Leaving Egmont, the mountains open jaw-like, tantalizingly eastward, the Strait of Georgia unlocking the secret world of Jervis Inlet, the deepest fjord in British Columbia with a max depth of 732 m (2400 ft), which stretches 77 km (48 mi) to its head at the Skwakwa River. Before you reach the headwaters is the access point to the Holy Grail of Jervis Inlet – Princess Louisa Inlet and the Princess Louisa Marine Provincial Park. Only attempt to enter at or near slack water as the Malibu Rapids form in the narrows to the inlet. Or better yet, take some time off from being captain of your own vessel and experience the area with Sunshine Coast Tours. www.sunshinecoasttours.ca
Although only a mere 8 km (5 mi) long, the sheer cliffs rise an astounding two kilometres up from the sea, teeming with dozens of waterfalls in early spring as the mountain melt water makes its icy plunge to the inlet below. The infamous Chatterbox Falls, at the head of the Inlet, also gathers water from the glaciers and mountain meadows, crashing and cascading over the cliff throughout the year. Thick emerald coloured moss covers the trees and rocks.
The Beach Gardens Resort and Marina is your next stop at Grief Point (Latitude 49°48’00” Longitude 124°31’00”), in Powell River. Its sheltered 45-slip marina is the perfect overnight where you can enjoy a deluxe room, leisurely relaxing on your deck soaking in the panoramic view of Malaspina Strait, the entrance to Desolation Sound.
Stop in at their Savoury Bight Seaside Restaurant and Pub, swim in the indoor pool or work out in the gym before taking the free shuttle to the Powell River Town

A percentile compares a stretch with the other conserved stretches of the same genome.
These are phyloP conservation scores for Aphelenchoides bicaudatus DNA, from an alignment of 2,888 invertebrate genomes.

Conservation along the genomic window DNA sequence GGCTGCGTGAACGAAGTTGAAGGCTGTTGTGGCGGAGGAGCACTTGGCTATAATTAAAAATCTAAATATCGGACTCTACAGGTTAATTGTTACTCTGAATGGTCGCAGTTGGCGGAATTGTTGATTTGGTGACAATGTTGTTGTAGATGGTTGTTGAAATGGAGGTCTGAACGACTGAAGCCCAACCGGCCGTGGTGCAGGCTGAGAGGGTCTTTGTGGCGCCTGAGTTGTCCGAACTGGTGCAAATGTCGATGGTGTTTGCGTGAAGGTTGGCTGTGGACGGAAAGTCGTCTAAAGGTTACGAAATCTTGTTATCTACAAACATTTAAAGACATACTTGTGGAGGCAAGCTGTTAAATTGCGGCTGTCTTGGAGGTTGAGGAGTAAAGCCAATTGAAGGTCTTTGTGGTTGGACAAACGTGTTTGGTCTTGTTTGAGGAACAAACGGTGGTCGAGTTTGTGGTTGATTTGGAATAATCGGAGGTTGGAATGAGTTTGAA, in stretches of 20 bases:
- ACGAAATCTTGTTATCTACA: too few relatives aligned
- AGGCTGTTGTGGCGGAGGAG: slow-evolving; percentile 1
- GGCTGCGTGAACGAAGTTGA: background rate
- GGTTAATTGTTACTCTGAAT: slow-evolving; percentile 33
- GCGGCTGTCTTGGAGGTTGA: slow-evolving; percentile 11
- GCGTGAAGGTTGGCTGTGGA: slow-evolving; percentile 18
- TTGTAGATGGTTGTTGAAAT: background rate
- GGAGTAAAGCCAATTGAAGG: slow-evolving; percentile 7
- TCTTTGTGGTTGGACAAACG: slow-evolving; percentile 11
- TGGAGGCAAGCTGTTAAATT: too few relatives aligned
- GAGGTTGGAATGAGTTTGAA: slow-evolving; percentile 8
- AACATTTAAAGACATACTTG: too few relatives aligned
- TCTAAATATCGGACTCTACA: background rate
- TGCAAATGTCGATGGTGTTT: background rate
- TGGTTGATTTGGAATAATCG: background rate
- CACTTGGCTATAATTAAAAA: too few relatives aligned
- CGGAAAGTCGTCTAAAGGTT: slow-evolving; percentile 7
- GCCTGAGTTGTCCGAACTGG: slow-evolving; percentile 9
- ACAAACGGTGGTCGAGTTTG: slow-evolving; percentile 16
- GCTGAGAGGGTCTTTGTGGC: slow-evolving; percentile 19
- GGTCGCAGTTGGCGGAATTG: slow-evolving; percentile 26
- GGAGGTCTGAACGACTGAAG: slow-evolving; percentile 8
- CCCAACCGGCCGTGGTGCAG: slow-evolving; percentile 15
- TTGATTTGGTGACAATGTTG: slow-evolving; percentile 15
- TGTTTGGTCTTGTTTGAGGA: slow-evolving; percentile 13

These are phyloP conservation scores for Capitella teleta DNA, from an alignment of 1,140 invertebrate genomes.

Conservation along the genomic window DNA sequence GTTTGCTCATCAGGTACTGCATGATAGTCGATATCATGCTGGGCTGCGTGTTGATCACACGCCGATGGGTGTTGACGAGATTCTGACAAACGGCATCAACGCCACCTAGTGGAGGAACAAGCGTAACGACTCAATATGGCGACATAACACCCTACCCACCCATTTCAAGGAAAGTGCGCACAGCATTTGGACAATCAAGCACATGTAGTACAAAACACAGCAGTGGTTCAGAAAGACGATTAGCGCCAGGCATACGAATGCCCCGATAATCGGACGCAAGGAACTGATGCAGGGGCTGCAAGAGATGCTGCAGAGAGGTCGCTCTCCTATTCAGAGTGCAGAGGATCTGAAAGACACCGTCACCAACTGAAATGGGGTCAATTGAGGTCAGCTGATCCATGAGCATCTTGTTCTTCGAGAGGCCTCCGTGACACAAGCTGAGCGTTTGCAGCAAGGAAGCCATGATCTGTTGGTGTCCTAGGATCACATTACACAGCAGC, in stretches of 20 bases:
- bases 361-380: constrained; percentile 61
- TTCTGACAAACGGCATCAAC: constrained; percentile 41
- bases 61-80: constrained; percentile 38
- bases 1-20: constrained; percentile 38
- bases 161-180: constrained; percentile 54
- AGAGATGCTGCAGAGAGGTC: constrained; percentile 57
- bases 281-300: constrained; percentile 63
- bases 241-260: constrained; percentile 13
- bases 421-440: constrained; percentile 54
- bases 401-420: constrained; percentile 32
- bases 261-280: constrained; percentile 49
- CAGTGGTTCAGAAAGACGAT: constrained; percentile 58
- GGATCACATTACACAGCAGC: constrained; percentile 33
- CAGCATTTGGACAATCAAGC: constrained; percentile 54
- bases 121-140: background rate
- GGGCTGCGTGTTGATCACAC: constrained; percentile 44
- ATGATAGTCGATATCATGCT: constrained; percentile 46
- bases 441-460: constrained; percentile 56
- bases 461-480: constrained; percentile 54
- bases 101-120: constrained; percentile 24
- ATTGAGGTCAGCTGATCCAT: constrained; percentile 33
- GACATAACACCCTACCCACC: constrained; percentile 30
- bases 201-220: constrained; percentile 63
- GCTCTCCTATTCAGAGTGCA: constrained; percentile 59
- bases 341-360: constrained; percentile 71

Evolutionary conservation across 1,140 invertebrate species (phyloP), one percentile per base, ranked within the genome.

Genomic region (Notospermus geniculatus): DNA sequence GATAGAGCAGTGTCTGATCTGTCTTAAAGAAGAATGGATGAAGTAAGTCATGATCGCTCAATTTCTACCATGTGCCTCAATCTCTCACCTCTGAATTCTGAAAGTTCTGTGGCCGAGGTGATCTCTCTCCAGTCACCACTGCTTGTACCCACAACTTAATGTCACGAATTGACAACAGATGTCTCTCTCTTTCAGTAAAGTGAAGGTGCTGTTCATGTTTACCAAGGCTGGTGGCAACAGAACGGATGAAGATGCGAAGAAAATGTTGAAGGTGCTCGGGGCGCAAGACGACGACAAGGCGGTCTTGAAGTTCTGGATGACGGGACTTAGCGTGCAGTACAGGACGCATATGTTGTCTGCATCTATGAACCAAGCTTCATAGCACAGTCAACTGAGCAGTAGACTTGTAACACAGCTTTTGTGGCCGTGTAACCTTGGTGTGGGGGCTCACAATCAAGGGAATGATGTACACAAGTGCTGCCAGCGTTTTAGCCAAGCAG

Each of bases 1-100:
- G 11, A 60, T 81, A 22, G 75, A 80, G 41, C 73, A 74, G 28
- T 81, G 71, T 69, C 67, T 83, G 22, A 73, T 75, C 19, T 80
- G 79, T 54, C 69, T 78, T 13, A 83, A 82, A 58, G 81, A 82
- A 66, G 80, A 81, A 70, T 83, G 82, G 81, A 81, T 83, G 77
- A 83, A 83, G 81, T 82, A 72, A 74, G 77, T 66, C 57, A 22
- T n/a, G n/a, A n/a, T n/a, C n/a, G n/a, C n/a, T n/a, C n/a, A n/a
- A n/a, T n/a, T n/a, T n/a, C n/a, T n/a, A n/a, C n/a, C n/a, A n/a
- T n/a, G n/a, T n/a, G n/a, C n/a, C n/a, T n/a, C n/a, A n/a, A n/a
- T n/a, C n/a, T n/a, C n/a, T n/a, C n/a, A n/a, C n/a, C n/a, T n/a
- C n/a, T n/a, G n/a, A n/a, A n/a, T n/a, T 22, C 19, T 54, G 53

Centre during July and August for some shopping and entertainment.
Or stop in at the Westview Harbour Government Dock with guest moorage, washrooms, showers, laundry, Internet access, launch ramp, garbage disposal, gas, diesel, propane and ice. Reach them at VHF Channel: 68, 66A.
The 10th Annual Lund Shellfish Festival will be held the last weekend in May along the shores of Lund Harbour, BC. This is a ‘can’t miss’ event for anyone who loves fresh-cooked seafood, live music, cooking demonstrations, shopping craft booths, and sampling special menu items from the local restaurants. And best of all, admission is always free!
Desolation Sound is BC’S largest Marine Park at 8.449 ha and more importantly over 60 km of winding shoreline including several islands. Kayak rentals are available in Powell River or you can paddle with a guided tour.
The three major anchorages are Prideaux Haven, Tenedo’s Bay and Grace Harbour. The area has long been a favourite of boaters. In summer the waters are perfect for swimming and scuba diving, and many of the rustic campgrounds and backcountry trails provide hiking opportunities leading up to small, secluded lakes.
Immerse yourself in local culture at some of the Sunshine Coast’s year round events, from marathons to arts festivals, parades to bike races. Go to sunshinecoastcanada.com and click on events for more events and exact dates.